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I've been online since 1971 and I like to smoothe the way for everyone else. Among other things I co-founded Sympatico, the world's first easy-to-use Internet service (and Canada's largest).

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Tuesday, August 01, 2006

Why Wikipedia’s errors aren’t a problem

In a post on his twopointouch blog, Ian Delaney examines the Wikipedia phenomenon in depth. It’s a very comprehensive and well-written article (I suspect that it’s intended for the book he’s writing about Web 2.0) and I’d recommend it to anyone looking for a primer on Wikipedia — which you probably don’t need if you're reading this blog.

While reading the section of the post which covers the question of Wikipedia’s accuracy, something crystallized in my mind which had been lying nascent for a long time, and I wrote it as a comment on the post. You can read it at this link, but I thought I’d reproduce the relevant portion here:

I believe that the concerns about Wikipedia’s accuracy are excessive, for a reason I don’t think I’ve seen mentioned anywhere (not that I’ve searched). I trust well-written articles and distrust poorly written ones, and I believe this to be a very common habit. It’s a good strategy because writers who are careful about things like clear phrasing tend to be the same people who are careful about accuracy. And it’s a very easy strategy to use, because it’s obvious how well written a particular article is (or portion of an article): I don’t have to think. So as I read an entry I’m automatically rating it for accuracy — despite having no direct evidence. Consequently the many bad articles in Wikipedia don’t mislead me.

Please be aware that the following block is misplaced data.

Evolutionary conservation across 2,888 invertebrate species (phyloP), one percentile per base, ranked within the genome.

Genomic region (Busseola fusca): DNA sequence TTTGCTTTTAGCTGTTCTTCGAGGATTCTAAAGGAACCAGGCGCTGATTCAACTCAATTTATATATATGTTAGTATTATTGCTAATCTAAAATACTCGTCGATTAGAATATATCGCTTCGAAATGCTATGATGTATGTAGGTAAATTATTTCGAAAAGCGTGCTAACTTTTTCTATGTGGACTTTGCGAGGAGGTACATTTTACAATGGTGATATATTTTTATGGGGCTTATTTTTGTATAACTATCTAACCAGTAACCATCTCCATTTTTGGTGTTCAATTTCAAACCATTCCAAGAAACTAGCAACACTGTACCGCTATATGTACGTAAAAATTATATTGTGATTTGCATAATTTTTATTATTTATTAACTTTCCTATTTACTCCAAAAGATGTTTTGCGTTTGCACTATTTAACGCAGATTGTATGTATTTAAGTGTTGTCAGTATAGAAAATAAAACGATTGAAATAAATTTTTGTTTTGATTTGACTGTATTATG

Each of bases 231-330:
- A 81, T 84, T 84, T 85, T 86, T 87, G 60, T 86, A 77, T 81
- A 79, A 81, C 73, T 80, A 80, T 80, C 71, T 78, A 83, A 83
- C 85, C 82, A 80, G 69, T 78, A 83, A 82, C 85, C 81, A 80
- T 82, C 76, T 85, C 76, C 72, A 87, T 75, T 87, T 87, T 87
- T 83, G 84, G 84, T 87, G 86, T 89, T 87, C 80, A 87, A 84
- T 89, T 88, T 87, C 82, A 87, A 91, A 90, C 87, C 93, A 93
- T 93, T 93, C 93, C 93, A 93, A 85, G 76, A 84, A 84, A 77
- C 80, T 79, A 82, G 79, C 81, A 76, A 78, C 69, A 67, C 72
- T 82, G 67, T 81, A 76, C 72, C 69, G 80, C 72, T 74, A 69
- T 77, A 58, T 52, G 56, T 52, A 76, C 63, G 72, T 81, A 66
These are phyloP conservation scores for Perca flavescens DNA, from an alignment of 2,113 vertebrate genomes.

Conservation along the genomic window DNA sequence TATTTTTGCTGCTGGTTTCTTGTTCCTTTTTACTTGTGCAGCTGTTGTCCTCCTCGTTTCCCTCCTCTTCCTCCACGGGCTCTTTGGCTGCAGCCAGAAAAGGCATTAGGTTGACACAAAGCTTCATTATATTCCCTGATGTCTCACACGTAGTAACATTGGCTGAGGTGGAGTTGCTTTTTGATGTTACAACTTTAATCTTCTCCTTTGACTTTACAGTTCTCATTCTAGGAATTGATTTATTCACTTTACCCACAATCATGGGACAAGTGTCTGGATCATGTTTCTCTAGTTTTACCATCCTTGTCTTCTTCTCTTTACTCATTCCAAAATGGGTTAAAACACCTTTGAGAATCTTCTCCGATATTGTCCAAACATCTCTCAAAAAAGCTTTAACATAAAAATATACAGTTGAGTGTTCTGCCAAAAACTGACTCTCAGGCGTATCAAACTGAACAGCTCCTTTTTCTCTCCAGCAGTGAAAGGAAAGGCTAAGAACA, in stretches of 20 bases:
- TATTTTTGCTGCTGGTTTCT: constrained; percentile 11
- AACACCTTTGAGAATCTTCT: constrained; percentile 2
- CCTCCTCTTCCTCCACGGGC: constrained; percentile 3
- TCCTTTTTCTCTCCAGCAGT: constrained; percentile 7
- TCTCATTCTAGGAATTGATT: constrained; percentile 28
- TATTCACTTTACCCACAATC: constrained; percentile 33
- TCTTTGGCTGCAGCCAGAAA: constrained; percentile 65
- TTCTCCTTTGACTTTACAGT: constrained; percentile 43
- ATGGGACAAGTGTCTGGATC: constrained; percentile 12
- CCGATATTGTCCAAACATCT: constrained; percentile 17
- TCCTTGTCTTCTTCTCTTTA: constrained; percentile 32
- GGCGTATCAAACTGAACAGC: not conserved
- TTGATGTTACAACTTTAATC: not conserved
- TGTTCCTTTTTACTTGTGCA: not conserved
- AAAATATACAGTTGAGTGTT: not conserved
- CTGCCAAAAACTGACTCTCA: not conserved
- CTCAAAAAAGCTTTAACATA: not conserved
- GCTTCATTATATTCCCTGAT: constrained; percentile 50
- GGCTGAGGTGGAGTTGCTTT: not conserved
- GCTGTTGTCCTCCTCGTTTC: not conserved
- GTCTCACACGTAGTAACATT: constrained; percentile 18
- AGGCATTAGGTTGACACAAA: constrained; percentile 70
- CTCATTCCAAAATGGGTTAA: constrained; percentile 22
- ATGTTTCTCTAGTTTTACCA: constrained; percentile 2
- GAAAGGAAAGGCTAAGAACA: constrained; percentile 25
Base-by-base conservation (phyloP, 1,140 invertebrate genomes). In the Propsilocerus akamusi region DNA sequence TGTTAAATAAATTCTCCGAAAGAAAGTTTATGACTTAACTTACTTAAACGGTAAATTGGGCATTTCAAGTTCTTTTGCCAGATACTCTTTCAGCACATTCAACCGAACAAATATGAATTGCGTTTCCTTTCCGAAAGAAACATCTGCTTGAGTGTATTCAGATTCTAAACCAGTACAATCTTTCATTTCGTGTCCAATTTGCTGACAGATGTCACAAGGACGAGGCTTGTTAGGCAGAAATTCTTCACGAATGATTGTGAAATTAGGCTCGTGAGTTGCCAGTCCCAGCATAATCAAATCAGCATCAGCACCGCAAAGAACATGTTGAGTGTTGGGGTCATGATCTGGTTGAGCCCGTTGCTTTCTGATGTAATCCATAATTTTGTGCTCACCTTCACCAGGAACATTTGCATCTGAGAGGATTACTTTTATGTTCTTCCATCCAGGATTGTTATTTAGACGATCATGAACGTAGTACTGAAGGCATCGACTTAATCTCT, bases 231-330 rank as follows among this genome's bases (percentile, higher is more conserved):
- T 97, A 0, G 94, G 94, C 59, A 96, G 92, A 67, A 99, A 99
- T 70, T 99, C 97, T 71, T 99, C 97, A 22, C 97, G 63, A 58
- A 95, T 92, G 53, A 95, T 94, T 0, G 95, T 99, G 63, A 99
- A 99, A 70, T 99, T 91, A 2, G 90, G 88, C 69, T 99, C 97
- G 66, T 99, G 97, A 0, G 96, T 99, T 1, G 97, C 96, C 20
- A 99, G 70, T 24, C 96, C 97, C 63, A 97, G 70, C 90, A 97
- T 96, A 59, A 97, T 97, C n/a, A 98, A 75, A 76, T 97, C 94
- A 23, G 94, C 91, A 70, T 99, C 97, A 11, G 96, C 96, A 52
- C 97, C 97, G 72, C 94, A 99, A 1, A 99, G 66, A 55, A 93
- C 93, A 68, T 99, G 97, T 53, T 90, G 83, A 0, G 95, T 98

Note this implication: that many Wikipedia articles are badly written is a *good* thing. If the people who couldn’t get their facts correct were able to write well, I might end up believing a lot of nonsense. People *do* tend to believe what they read — but fortunately many or most of us have a built-in alarm bell for bad writing, which serves as an excellent indicator of poor accuracy.


Ian responded in agreement, and pointed out two additional things:

It also identifies articles that are contentious, since they will be the ones that have had hundreds of substantial edits, almost certainly leading to some stylistic inconsistency and ‘stammering’.

I guess the ‘difficulty’ would be people who can’t distinguish good writing from bad. Maybe, they’d be a lot safer paying the [Encyclopedia Brittanica] for a subscription.

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